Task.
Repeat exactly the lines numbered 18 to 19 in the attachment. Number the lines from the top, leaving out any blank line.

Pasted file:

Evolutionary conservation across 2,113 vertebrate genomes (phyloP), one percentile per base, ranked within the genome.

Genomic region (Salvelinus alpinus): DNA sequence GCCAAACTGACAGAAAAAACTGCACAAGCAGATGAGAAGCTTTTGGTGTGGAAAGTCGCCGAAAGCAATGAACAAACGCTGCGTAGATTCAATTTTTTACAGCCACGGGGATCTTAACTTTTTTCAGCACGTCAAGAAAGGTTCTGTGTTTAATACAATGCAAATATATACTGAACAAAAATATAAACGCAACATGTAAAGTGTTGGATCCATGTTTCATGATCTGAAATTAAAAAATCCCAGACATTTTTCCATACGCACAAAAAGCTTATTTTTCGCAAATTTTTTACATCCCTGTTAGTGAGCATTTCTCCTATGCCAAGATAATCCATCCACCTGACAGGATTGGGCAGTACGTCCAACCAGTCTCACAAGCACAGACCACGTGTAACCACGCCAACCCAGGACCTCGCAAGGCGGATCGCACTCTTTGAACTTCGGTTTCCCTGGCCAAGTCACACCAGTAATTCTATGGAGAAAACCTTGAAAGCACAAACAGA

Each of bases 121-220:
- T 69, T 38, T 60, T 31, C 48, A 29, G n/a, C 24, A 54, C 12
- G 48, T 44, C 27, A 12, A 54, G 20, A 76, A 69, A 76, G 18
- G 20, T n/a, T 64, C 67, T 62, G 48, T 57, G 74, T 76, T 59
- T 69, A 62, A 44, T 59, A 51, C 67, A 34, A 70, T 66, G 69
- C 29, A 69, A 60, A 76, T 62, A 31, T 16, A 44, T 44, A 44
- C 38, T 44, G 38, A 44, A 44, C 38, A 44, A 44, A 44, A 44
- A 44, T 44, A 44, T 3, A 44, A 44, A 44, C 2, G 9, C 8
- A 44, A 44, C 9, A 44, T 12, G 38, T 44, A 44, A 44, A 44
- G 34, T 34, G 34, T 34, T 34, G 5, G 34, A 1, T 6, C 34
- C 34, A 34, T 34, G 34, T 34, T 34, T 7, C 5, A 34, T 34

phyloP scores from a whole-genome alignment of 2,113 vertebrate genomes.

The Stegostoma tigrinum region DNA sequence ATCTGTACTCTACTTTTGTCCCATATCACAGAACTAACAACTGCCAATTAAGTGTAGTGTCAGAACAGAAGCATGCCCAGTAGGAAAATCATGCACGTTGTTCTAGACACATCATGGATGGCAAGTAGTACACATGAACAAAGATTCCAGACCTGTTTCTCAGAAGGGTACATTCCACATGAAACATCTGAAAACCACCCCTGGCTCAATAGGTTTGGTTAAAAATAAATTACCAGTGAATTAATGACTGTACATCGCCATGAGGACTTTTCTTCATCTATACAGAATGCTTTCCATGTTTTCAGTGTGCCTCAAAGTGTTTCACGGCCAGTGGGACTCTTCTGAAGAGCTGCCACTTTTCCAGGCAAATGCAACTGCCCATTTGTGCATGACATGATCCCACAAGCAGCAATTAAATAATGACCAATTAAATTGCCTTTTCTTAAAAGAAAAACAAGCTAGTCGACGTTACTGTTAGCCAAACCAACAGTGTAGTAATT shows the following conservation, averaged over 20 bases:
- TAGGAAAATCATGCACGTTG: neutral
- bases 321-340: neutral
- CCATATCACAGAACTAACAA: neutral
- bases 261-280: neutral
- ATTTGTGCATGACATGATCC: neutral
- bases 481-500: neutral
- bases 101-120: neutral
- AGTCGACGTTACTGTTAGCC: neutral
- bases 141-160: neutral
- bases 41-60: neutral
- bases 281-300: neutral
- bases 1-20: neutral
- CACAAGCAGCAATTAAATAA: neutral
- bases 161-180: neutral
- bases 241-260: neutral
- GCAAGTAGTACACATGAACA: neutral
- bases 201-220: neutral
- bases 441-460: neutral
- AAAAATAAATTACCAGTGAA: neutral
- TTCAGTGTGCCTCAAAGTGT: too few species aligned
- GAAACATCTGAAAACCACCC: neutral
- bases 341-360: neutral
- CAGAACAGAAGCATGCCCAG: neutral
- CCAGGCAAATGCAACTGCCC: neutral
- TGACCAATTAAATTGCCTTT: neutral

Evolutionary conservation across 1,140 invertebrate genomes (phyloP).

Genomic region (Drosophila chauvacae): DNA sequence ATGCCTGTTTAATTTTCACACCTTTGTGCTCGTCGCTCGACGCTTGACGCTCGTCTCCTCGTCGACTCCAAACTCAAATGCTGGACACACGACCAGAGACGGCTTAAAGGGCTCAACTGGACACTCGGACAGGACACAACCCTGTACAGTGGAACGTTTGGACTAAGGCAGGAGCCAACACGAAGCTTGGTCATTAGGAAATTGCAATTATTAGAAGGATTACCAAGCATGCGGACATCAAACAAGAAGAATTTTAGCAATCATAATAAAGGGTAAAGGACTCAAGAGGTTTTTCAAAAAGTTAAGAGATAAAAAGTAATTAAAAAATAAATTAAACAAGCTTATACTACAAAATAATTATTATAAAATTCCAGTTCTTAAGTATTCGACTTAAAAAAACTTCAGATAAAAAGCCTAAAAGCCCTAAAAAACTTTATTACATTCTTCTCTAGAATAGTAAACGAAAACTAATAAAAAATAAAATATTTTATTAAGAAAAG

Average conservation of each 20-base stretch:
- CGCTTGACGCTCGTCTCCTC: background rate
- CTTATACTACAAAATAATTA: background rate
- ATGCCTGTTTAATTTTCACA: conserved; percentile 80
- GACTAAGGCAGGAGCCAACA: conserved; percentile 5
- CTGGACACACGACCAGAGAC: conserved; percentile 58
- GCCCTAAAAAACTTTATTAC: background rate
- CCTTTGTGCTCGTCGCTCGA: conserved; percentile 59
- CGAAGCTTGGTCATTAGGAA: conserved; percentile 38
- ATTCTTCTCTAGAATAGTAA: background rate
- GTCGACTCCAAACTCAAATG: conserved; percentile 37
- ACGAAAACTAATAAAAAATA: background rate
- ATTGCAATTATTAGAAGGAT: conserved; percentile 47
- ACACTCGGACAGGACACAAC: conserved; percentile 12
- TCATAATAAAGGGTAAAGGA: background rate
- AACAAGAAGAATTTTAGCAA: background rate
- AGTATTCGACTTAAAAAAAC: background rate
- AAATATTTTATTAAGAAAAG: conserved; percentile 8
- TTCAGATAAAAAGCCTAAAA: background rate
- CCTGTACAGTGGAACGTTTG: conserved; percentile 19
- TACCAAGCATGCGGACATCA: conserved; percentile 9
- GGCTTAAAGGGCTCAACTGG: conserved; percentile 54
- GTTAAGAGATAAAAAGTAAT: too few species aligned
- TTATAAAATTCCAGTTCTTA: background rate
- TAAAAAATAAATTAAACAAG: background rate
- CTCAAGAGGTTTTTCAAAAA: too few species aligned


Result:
- CCATATCACAGAACTAACAA: neutral
- bases 261-280: neutral